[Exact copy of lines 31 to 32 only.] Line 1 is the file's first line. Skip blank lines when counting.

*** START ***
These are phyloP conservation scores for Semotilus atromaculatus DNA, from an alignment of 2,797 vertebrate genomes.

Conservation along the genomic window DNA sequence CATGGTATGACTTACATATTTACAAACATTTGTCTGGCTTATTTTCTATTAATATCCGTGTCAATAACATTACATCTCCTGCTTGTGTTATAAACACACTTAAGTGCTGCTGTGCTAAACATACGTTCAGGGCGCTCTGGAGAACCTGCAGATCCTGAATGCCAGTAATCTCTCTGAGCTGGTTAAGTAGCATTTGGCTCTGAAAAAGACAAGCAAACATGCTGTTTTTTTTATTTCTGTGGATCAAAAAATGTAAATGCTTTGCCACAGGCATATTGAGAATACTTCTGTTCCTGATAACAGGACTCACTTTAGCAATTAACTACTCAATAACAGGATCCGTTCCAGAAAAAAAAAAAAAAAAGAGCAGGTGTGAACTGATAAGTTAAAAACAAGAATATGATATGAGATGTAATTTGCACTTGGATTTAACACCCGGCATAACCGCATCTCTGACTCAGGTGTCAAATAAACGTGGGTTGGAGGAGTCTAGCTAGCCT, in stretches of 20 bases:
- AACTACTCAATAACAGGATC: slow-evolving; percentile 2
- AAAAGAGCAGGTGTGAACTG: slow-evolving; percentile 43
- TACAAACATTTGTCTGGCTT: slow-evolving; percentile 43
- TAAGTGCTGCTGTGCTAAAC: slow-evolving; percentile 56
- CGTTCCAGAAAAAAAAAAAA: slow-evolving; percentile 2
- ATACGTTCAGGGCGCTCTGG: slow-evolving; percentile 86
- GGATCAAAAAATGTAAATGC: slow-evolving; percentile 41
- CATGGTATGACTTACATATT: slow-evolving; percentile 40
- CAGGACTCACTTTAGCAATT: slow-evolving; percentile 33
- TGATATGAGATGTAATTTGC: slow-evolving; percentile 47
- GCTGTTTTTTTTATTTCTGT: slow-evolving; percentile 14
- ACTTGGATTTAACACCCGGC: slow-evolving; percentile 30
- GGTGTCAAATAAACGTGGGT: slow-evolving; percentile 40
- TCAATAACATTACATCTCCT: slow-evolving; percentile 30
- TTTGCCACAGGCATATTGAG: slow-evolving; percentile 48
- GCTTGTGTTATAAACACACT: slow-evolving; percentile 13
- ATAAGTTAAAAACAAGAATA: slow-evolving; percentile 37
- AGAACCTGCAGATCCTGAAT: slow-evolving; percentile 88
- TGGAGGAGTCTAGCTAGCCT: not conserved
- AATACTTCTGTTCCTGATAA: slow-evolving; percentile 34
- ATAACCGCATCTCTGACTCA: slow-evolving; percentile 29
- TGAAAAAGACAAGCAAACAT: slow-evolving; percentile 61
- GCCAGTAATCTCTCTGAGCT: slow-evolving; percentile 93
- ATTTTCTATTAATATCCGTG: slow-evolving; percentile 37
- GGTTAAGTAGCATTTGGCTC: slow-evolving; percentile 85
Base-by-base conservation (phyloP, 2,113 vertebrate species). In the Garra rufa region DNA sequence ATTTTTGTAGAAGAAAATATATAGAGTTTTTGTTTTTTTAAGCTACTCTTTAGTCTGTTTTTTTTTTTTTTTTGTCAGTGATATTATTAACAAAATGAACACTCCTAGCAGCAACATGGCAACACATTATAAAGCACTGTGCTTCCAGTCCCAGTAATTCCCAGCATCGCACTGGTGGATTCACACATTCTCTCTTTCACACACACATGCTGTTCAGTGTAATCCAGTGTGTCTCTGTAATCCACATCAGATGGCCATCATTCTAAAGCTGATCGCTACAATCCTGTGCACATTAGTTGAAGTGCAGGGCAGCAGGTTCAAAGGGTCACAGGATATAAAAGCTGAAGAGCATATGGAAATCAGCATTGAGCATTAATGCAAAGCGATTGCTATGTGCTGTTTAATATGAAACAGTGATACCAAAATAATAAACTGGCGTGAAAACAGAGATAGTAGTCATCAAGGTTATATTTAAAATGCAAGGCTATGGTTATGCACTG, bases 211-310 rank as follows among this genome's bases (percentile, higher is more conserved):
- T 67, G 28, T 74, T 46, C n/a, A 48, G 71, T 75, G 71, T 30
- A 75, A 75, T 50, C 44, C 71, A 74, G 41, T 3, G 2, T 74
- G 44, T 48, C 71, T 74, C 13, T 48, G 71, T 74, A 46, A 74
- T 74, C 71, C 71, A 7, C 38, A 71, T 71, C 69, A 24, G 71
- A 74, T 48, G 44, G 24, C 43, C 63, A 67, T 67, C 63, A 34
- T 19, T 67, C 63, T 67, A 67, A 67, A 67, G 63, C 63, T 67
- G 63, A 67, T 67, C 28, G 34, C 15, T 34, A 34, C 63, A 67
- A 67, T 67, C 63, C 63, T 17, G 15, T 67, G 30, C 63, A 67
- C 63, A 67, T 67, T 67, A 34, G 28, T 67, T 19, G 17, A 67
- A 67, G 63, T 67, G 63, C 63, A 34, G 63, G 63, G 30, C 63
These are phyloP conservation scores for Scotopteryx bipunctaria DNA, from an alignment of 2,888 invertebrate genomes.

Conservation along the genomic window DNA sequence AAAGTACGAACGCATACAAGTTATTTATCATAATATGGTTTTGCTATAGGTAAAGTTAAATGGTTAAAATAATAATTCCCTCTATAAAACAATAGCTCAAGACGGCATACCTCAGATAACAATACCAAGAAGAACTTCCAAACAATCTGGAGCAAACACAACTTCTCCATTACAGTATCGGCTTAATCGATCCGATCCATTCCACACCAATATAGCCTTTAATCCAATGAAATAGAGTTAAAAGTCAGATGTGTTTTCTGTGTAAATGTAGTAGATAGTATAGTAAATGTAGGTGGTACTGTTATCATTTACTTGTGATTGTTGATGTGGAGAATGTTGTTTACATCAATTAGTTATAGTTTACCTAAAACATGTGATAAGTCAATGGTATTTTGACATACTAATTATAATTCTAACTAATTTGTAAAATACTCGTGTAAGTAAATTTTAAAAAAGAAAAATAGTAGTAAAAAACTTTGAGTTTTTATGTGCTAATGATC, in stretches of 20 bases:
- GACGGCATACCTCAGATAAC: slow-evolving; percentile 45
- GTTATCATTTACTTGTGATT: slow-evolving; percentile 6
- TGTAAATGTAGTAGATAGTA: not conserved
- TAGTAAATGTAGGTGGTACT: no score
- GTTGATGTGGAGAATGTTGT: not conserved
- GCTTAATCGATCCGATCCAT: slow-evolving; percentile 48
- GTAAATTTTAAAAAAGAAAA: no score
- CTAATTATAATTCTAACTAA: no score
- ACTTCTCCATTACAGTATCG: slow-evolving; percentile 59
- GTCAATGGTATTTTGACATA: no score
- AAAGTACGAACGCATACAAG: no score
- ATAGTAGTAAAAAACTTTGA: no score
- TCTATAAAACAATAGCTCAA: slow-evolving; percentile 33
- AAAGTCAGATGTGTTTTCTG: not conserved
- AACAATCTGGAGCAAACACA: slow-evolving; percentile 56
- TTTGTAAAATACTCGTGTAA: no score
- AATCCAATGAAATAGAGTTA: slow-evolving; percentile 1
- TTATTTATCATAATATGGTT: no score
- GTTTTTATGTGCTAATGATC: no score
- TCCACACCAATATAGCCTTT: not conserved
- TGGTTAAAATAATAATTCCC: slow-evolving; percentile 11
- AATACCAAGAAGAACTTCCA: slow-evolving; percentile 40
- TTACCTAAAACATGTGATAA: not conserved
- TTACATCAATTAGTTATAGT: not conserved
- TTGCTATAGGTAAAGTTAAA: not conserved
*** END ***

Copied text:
- G 44, T 48, C 71, T 74, C 13, T 48, G 71, T 74, A 46, A 74
- T 74, C 71, C 71, A 7, C 38, A 71, T 71, C 69, A 24, G 71